I couldn't get over the cost of the items - I thought they were very reasonably priced. Where would you get a hand woven silk handbag for US$49? It'd cost a lot more buying products of this calibre in western countries.


47. Artisans d'Angkor 2 - Yarn Preparation

From Cocoon to Yarn
We now move to the next phase of the silk making process - that of turning these furry little golden yellow cocoons into beautiful silk thread.

Above: Boiling the cocoons
Silkworm cocoons, known as golden silk, are boiled to help detach the silk from the worm. This process is called degumming and after it's done the cocoon goes into another boiling pot to have the fine silk layer fished out.

The girls working here all seemed very shy and let me take their photos. They were all very industrious and I could see the look of concentration on their faces. They really care about what they do and seem to take great pride in their work.

Above: Extracting the silk thread
The next stage - another boiling pot for the fine silk. It was so fine, I could barely see it - even though I had my glasses on. I swear it was so fine that even Superman with his X ray vision would have had difficulty. The guide lifted some threads up for me with the aid of tongs and let me feel it, remarking on how strong it was. It may be finer than the finest spiderweb, but the thread was very strong in spite of it's delicate look.

Above: Extracting the silk thread
Further on in the process, the extracted thread is spooled and wrapped on to big wheels to give it more tension.

Above: Spinning racks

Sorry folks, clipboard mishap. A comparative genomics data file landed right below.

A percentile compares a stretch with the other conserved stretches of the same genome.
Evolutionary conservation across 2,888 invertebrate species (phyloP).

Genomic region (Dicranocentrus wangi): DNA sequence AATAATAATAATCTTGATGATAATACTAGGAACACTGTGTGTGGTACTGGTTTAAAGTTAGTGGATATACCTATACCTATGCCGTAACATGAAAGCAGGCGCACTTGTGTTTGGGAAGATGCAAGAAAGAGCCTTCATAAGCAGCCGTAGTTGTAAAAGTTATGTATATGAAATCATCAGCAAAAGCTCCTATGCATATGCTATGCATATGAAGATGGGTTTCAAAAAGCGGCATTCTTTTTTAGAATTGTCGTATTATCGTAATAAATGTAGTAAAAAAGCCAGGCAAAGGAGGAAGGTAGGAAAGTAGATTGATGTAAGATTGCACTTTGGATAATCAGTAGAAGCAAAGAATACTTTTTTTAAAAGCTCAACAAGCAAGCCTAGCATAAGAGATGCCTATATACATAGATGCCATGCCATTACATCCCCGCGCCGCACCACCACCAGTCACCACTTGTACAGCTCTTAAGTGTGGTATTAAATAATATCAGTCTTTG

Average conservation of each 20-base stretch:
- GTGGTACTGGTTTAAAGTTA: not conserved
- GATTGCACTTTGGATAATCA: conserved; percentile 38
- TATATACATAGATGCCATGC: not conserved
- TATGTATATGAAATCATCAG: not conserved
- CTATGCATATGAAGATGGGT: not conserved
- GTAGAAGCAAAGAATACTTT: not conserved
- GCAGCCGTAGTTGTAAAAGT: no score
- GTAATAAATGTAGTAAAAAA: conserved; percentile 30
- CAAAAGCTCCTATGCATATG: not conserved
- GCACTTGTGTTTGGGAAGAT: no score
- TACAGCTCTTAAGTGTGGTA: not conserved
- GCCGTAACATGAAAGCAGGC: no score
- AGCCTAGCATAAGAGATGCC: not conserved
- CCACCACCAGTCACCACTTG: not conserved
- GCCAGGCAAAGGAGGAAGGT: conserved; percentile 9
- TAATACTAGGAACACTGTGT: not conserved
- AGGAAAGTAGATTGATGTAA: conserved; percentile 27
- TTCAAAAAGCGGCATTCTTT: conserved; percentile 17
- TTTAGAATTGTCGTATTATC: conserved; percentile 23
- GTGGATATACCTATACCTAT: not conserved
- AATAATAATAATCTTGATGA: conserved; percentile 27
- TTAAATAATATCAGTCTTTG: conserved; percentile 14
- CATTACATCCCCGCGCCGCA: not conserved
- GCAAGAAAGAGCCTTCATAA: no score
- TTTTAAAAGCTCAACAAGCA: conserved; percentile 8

The big chunks you see in the foreground is the raw silk - the yarn is wound on the spinning racks.

Above: Natural dyes
The silk is dyed naturally, using plant roots, extracts from plants, leaves and even bark and rusty nails to get the beautiful colours you can see here.

Above: Weaving
In this photo, the young girl is moving the shuttle (threaded with the silk thread) from left to right. I stood watching as she, and others wove the silk. The shuttle was moved from right to left, then the weaver places both hands on a piece of wood which is the width of the fabric and pulls this towards her, she then moves the shuttle from left to right, then pulls the wide piece of wood towards her again. This is repeated time and time again. It takes one day to weave one metre of silk.

There were several girls weaving, from the simplest of plain fabric to the more intricate patterns. One fabric which was very beautiful with many colours had fourteen different shuttles - one for each colour! The work is back breaking and the constant motion of moving the shoulders and arms would no doubt have me running for the nearest doctor with backache! Honestly, I didn't know how they could do this for it is arduous and not for the faint hearted.

And seeing these young women at work, gave me an insight as to why hand woven products are so highly prized. No machine could produce such beautiful fabrics and designs.